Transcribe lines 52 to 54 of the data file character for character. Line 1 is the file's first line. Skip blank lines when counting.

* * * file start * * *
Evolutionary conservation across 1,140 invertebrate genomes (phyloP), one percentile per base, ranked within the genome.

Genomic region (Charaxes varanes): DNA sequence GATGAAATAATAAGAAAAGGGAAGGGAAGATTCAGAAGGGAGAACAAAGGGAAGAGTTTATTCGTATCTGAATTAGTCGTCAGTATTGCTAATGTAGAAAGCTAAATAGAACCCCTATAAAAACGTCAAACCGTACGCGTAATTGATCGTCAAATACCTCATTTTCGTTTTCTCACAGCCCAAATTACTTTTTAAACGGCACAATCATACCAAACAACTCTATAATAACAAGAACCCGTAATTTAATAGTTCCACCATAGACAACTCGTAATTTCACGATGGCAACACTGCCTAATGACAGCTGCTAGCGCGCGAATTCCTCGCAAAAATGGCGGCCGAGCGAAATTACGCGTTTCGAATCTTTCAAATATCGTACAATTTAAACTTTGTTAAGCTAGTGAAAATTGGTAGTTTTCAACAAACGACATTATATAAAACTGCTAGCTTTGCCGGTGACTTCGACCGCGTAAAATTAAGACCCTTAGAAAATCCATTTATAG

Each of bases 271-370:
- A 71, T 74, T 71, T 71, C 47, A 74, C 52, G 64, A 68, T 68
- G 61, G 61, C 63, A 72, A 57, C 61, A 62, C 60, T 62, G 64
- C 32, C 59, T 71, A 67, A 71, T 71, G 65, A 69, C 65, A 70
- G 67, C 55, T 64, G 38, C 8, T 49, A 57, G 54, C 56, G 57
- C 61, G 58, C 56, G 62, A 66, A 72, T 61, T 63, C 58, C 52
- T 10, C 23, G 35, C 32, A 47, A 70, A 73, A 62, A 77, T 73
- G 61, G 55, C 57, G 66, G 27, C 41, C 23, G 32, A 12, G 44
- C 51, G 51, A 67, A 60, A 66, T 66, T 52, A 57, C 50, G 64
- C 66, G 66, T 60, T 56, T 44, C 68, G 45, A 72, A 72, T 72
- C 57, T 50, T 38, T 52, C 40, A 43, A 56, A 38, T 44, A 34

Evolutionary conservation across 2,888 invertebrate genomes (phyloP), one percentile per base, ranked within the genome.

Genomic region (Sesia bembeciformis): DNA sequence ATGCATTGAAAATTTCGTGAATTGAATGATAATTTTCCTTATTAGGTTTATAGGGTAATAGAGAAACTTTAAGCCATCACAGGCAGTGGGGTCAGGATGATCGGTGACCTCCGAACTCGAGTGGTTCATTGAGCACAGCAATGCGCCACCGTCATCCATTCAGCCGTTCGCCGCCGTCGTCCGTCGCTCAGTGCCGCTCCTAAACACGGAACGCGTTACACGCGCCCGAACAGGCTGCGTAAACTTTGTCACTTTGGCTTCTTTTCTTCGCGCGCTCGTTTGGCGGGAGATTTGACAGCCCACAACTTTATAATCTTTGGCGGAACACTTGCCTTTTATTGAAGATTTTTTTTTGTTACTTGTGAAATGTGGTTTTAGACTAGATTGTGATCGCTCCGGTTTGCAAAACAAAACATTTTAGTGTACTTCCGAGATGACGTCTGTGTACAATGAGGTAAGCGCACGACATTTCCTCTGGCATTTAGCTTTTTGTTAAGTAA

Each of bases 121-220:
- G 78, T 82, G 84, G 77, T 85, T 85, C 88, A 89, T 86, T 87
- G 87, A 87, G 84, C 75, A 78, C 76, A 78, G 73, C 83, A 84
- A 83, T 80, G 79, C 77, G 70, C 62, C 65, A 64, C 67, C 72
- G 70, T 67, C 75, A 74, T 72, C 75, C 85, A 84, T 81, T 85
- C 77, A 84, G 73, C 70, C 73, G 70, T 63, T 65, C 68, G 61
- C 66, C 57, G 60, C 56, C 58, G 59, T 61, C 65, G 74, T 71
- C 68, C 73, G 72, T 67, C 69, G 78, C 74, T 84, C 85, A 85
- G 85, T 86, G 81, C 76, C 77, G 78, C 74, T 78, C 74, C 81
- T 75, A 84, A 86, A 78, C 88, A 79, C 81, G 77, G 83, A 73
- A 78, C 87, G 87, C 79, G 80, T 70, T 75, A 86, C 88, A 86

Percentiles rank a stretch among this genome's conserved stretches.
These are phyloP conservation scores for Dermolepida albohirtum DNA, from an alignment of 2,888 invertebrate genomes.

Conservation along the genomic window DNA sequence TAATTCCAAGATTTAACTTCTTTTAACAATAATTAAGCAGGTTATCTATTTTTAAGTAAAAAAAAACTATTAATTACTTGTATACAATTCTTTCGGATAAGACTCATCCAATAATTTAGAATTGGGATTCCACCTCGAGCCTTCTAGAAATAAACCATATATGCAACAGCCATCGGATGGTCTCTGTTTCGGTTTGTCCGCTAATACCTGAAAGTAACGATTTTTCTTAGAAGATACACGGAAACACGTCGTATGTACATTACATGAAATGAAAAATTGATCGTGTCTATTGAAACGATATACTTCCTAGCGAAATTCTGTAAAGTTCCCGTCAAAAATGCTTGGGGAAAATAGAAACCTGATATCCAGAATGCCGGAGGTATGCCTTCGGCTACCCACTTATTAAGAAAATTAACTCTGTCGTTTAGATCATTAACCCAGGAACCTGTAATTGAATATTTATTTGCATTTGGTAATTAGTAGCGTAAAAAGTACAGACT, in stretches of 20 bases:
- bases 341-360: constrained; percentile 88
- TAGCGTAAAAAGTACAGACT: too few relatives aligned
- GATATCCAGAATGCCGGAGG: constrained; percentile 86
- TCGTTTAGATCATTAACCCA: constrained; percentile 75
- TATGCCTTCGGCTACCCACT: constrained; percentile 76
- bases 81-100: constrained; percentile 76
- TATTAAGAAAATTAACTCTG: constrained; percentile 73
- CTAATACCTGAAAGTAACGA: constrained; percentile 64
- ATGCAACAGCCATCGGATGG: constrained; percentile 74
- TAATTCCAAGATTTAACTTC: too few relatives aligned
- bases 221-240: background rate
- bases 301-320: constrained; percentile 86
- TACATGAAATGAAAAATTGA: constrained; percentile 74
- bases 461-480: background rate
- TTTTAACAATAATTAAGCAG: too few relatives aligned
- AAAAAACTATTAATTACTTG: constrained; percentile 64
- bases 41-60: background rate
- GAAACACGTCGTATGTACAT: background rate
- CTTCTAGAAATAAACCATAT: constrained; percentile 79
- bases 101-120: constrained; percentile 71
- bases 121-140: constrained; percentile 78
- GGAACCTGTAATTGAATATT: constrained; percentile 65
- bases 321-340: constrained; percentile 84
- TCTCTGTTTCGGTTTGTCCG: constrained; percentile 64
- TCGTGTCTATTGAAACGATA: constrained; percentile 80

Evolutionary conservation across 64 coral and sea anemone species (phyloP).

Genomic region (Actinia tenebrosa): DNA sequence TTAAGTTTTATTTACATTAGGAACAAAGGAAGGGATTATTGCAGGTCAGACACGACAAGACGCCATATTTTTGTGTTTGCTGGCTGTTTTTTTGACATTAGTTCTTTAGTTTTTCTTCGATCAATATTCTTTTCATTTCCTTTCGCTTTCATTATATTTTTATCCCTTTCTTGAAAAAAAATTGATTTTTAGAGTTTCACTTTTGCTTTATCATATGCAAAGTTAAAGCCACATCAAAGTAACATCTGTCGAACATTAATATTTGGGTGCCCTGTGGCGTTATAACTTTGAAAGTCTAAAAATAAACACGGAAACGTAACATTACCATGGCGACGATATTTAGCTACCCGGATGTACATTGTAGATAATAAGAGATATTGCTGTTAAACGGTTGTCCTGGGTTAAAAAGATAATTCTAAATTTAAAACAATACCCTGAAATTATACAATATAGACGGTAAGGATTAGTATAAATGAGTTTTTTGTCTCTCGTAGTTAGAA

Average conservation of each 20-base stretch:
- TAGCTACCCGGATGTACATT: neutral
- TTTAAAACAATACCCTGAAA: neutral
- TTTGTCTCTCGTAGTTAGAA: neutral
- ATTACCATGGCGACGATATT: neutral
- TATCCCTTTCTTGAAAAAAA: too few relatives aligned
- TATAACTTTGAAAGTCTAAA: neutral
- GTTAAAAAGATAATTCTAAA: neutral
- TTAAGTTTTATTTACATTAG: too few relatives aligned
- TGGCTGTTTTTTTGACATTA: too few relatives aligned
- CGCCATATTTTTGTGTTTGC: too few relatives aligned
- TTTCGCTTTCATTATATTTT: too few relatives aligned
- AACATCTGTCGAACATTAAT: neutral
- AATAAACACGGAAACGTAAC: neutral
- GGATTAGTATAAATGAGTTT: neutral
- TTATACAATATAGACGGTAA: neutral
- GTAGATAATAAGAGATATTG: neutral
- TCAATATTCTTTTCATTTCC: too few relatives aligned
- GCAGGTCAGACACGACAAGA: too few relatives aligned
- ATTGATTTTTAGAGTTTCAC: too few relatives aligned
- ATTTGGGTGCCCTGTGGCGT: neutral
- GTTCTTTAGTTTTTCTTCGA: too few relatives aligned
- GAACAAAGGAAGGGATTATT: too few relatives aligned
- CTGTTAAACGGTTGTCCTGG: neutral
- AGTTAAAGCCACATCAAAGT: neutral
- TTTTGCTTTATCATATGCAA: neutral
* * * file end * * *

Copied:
- bases 321-340: constrained; percentile 84
- TCTCTGTTTCGGTTTGTCCG: constrained; percentile 64
- TCGTGTCTATTGAAACGATA: constrained; percentile 80